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The Bond Buyer

Humanitarian crisis takes precedence over Puerto Rico fiscal recovery, debt restructuring

WASHINGTON – Hurricane Maria's and Irma's devastation of Puerto Rico and the resulting humanitarian crisis will wreak havoc with the Commonwealth's fiscal recovery and attempts to restructure its massive debt load, experts said this week.

Given the breadth of the destruction in Puerto Rico, bondholders should expect their interests to be put onto “a deep back burner,’’ said Matt Fabian of Municipal Market Analytics.

“I think that speaking too pointedly about bondholder concerns at this point is probably in poor taste,’’ he added.

Travelers stand in line at Luis Munoz Marin International Airport in San Juan, Puerto Rico, on Sept. 25, 2017. Hurricane Maria hit the Caribbean island last week, knocking out electricity throughout the island. The territory is facing weeks, if not months, without service as utility workers repair power plants and lines that were already falling apart. Alex Wroblewski/Bloomberg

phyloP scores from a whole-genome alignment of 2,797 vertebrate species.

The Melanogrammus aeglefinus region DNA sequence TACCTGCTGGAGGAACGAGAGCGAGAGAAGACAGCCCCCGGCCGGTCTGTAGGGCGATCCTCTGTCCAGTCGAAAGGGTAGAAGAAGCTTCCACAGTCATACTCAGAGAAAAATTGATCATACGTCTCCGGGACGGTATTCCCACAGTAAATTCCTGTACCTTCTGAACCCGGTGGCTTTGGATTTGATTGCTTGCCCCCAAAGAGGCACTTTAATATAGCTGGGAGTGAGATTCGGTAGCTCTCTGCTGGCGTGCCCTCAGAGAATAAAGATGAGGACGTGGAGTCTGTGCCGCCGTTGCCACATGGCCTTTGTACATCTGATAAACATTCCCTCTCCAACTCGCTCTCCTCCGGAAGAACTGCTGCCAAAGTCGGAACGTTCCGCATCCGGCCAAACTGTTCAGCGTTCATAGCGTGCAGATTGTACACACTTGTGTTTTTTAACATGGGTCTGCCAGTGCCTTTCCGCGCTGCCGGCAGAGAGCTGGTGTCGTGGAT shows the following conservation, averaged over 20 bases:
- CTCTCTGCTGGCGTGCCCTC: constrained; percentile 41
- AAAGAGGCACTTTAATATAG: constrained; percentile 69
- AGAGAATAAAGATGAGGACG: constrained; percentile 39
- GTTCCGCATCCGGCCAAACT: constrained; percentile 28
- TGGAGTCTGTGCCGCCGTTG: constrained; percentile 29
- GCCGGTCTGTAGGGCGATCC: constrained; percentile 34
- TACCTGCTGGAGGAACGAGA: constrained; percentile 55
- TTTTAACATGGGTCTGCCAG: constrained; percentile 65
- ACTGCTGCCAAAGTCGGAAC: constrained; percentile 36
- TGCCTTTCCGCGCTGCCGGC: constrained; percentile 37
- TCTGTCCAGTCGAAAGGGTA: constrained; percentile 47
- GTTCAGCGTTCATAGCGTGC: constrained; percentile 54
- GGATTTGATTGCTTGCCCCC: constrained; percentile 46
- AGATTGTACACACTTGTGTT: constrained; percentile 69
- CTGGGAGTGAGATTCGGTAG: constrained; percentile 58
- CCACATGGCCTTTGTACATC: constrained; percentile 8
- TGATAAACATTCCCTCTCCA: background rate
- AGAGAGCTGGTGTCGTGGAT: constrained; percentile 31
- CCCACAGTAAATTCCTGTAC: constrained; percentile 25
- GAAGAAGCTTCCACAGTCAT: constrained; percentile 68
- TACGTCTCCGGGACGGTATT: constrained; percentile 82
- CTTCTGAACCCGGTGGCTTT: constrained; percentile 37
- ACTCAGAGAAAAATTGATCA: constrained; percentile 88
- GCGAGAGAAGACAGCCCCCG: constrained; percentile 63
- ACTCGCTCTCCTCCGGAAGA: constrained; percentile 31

Judge Laura Taylor Swain, who sits on the U.S. District Court for the Southern district of New York in Manhattan, issued an order on Tuesday indefinitely postponing the Title III bankruptcy case's omnibus hearing, which had been scheduled for Oct. 4. She asked stakeholders to submit comments by Sept. 28 on when the hearing should be rescheduled and said that all future hearings will be held in New York.

Swain's order followed a request on Monday by lawyers for Puerto Rico’s Fiscal Agency and Financial Advisory Authority that the omnibus hearing be shifted to Oct. 18 from Oct. 4.

“Despite Puerto Rico’s current circumstances, FAFAA desires to move forward with these Title III cases with as little disruption as possible,” the lawyers said. “FAFAA believes that any significant delay in advancing these Title III cases would place a cloud of uncertainty over these proceedings and potentially undermine the progress achieved to date.”

Meanwhile, several members of the Puerto Rico House and Senate, according to the El Vocero news website, called for the oversight board to stop enforcing the fiscal plan's austerity measures for at least this year and possibly over the next five years.

Tim Holler